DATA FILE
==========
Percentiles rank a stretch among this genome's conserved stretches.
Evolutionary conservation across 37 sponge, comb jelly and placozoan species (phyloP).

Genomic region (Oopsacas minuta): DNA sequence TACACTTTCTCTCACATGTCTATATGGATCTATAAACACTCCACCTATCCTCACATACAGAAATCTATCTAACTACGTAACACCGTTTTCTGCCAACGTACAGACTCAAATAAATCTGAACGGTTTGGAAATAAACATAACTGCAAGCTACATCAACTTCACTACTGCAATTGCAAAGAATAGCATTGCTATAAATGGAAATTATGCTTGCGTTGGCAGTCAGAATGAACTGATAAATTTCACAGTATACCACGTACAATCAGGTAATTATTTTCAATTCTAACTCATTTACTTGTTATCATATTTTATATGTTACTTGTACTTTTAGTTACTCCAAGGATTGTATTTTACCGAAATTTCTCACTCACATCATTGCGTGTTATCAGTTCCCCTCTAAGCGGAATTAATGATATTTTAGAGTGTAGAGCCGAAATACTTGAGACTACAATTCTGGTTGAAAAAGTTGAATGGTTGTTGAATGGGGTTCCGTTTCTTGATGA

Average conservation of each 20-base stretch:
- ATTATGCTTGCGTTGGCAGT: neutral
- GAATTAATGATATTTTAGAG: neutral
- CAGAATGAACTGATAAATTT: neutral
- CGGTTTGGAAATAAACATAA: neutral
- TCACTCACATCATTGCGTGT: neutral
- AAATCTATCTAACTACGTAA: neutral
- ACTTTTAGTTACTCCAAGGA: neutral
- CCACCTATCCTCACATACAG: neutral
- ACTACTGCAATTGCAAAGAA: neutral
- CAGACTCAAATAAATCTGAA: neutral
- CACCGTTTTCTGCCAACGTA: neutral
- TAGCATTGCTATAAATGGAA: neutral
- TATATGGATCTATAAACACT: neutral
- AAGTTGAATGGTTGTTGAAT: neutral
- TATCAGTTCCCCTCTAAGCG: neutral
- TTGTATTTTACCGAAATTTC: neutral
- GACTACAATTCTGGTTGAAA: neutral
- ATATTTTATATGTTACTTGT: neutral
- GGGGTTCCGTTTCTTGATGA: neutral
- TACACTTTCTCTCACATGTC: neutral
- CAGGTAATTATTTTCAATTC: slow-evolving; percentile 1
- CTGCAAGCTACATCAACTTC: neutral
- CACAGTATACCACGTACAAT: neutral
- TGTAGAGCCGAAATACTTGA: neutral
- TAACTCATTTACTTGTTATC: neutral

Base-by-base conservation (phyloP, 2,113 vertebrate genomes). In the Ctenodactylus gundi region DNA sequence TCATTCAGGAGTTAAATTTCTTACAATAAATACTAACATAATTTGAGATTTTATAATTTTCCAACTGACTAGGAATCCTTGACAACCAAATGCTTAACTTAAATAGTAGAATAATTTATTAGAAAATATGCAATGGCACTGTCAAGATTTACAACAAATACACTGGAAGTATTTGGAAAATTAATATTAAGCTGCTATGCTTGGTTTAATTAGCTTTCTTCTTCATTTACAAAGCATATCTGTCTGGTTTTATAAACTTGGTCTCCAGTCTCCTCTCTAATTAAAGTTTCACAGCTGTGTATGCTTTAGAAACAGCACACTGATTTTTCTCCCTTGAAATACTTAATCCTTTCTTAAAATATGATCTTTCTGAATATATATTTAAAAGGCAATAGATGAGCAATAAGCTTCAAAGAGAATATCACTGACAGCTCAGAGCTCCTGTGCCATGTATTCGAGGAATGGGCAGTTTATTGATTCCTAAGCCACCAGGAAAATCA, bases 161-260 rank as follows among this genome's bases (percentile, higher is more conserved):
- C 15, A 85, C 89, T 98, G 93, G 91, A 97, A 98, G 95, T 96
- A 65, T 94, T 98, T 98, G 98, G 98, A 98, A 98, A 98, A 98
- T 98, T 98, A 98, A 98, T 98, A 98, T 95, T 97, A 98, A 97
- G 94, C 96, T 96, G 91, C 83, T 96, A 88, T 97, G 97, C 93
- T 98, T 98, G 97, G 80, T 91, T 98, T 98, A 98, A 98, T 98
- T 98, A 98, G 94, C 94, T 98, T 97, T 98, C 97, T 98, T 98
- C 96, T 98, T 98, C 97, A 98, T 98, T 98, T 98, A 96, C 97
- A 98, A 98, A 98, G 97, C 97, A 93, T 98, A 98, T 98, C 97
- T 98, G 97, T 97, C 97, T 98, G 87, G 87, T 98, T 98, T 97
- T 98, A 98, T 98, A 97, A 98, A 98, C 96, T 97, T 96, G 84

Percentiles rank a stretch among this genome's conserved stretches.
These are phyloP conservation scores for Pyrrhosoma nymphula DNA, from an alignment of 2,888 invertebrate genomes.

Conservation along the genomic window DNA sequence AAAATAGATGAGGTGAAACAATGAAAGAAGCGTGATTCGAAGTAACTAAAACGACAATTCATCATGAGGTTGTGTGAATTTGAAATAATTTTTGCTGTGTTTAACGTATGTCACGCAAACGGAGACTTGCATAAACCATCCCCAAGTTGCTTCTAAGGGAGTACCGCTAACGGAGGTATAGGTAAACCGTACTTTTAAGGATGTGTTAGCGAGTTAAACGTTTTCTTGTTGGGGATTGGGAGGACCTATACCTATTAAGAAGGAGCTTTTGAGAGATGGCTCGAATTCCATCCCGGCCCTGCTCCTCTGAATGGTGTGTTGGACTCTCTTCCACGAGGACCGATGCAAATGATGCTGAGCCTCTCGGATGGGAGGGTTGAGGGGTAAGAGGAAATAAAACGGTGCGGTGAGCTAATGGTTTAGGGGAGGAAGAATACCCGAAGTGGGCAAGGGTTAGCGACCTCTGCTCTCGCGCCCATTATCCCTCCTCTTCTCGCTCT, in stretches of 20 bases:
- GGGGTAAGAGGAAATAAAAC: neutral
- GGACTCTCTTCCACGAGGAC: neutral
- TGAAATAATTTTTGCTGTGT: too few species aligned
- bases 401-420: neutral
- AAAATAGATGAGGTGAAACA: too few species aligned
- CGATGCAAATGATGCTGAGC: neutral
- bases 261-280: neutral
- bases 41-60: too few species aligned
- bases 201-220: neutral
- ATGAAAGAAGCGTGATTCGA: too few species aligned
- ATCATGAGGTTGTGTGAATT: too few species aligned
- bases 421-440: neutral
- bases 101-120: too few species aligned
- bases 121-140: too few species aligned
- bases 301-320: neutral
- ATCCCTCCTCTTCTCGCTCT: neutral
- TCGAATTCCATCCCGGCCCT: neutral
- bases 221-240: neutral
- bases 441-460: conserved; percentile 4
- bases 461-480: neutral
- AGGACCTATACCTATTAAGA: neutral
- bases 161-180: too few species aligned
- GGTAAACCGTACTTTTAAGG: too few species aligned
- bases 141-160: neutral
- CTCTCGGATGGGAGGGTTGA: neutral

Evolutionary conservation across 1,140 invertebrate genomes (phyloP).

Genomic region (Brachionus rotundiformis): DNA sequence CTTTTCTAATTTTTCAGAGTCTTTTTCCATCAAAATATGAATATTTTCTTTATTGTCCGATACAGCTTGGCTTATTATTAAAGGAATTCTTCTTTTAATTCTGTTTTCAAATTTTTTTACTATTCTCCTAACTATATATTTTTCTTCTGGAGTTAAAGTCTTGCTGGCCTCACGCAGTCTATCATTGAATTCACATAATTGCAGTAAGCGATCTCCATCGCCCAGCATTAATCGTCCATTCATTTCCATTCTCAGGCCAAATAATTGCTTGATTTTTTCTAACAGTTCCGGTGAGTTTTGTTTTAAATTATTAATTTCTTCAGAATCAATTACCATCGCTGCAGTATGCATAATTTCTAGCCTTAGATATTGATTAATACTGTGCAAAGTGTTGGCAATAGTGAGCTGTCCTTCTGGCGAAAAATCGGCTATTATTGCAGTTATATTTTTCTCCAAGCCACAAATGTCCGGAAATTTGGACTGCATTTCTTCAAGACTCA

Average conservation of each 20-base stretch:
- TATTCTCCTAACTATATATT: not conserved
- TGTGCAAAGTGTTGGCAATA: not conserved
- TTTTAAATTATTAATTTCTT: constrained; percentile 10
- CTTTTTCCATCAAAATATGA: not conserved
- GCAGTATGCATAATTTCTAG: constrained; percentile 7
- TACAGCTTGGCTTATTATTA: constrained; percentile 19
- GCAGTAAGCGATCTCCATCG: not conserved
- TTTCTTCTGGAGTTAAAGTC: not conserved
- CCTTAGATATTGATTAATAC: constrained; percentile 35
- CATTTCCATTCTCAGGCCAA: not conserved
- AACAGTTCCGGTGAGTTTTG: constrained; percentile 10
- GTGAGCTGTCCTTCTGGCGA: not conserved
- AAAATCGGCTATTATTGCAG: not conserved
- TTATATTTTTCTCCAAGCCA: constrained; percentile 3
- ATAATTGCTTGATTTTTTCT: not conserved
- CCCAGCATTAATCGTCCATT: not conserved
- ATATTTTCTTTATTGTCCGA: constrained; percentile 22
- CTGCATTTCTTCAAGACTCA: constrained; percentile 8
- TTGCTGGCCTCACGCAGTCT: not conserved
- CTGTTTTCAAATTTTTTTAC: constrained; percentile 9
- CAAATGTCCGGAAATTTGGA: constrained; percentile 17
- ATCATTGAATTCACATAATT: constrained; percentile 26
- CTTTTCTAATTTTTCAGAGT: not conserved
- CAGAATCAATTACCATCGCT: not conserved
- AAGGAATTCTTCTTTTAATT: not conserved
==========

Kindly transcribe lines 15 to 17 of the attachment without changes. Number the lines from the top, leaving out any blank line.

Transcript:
- CACCGTTTTCTGCCAACGTA: neutral
- TAGCATTGCTATAAATGGAA: neutral
- TATATGGATCTATAAACACT: neutral